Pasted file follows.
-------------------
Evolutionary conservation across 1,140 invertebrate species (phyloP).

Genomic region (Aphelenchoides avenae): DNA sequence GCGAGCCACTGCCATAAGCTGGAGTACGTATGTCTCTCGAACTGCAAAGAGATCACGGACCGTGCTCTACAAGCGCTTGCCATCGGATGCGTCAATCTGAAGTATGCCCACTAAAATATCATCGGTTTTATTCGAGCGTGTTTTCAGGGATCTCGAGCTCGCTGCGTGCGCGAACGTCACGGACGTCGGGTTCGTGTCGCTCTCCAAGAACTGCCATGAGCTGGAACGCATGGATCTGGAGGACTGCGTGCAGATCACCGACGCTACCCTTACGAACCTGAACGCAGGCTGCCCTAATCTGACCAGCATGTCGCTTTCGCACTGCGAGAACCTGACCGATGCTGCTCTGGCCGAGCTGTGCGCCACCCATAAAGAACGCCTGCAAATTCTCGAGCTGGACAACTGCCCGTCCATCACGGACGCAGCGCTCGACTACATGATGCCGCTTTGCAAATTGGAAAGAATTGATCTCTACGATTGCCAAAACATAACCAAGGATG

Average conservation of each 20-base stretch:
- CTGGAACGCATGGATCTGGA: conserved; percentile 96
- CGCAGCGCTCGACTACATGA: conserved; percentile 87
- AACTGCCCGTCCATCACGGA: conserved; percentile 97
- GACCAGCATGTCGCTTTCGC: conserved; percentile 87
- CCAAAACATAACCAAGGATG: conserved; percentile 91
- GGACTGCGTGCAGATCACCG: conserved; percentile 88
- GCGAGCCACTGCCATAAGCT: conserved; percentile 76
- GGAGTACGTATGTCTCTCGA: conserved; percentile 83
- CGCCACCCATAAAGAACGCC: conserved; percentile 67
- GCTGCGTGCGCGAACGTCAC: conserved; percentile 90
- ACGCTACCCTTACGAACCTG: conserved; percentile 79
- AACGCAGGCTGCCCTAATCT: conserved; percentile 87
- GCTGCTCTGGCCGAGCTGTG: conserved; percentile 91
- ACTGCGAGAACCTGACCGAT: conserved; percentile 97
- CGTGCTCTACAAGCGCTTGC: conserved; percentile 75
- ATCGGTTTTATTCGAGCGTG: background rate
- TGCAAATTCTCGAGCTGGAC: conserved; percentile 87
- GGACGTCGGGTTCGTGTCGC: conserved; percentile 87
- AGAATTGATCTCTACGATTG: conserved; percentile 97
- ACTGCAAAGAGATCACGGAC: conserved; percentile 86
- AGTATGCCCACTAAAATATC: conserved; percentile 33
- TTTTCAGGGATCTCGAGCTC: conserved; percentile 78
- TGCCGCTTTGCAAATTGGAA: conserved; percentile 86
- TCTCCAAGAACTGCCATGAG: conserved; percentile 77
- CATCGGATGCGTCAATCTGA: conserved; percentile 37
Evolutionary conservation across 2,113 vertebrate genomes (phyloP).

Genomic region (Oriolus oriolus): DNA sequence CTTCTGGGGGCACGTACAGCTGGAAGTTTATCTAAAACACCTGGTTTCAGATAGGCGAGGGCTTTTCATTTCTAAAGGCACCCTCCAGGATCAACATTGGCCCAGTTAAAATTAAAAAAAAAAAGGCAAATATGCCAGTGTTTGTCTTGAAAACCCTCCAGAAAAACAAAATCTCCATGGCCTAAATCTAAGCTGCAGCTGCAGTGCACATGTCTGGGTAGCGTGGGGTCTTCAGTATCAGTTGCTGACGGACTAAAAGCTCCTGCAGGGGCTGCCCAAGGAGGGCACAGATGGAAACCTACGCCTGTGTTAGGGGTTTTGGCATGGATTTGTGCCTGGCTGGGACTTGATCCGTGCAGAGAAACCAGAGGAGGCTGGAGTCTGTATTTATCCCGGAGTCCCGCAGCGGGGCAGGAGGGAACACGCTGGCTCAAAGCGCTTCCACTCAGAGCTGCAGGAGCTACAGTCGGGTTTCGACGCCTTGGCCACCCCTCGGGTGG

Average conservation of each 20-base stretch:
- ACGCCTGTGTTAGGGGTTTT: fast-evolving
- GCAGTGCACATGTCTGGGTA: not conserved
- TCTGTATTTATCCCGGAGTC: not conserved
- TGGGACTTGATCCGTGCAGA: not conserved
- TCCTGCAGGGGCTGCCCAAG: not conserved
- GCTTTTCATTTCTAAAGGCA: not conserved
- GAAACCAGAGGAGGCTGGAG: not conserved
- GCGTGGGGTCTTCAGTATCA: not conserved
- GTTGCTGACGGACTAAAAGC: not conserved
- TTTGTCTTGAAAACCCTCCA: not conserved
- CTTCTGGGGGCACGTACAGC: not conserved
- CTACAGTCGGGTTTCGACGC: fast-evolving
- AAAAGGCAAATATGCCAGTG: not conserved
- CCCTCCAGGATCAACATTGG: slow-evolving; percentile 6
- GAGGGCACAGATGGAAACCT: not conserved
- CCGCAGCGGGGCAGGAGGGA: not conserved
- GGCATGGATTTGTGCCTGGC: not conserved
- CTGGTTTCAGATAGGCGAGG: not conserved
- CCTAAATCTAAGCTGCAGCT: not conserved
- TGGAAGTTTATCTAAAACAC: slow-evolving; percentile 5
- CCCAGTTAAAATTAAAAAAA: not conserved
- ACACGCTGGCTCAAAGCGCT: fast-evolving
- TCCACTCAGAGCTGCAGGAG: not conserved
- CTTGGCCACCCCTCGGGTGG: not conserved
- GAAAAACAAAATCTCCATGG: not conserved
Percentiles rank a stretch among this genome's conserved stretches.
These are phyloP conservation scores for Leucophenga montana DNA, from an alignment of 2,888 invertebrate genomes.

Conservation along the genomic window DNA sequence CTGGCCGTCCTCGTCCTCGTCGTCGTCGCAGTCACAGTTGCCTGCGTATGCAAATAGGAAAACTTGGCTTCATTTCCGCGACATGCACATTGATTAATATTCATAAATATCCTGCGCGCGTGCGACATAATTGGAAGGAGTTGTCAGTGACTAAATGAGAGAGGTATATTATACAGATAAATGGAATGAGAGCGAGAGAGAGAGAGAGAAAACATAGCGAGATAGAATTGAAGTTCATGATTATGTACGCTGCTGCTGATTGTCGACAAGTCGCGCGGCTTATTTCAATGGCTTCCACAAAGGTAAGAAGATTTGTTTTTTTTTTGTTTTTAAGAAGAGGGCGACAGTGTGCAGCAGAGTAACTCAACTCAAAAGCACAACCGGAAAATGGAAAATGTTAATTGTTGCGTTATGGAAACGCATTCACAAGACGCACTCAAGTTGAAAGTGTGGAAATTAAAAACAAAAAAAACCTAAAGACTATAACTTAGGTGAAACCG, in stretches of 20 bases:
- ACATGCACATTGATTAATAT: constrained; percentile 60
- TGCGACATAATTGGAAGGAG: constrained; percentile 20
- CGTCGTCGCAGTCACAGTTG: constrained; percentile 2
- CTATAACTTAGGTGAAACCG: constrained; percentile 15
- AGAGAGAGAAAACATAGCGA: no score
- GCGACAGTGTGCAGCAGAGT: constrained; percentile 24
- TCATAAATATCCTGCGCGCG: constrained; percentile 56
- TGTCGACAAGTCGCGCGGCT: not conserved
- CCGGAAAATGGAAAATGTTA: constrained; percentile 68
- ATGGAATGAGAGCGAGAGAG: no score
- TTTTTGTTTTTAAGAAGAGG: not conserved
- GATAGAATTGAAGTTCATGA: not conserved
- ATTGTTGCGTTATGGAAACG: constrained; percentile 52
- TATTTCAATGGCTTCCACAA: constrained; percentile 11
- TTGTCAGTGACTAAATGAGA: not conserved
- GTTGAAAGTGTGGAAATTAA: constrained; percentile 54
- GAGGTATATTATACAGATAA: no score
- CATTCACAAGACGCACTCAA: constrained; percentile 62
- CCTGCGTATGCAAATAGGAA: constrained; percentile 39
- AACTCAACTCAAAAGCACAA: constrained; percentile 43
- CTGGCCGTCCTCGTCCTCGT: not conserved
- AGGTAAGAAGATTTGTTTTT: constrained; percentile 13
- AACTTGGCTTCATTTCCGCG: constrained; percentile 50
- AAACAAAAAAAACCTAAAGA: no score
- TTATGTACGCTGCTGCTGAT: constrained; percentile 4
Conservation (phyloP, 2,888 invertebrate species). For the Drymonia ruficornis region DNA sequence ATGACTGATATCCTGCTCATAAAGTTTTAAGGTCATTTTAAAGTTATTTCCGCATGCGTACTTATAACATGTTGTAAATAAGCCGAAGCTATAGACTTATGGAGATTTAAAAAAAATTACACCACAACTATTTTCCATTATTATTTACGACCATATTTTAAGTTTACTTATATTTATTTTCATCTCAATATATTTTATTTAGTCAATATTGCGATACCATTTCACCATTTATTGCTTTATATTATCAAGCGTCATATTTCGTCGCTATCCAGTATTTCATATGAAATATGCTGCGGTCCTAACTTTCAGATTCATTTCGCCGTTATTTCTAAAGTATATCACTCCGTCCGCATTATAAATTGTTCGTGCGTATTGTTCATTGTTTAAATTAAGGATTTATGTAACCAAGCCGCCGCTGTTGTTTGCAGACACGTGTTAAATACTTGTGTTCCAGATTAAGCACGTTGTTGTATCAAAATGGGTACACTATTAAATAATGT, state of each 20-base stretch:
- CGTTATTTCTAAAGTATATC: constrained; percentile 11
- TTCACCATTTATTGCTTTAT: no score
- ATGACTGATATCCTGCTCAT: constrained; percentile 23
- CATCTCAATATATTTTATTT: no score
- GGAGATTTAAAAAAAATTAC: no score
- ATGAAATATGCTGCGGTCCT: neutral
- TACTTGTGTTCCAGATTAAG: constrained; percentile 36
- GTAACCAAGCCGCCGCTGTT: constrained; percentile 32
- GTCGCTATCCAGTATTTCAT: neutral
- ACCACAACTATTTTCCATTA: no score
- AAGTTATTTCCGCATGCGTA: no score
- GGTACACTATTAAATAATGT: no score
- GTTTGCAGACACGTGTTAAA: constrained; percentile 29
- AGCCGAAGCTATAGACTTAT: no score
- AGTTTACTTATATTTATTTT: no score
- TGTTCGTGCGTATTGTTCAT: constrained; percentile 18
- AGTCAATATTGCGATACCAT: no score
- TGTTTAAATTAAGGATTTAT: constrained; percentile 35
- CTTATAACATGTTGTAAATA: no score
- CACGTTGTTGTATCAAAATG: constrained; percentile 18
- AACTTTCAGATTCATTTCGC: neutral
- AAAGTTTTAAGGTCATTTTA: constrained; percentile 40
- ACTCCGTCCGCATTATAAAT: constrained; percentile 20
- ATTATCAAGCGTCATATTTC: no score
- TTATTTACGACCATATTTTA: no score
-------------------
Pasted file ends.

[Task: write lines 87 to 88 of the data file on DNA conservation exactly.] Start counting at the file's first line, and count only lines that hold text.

- TTCACCATTTATTGCTTTAT: no score
- ATGACTGATATCCTGCTCAT: constrained; percentile 23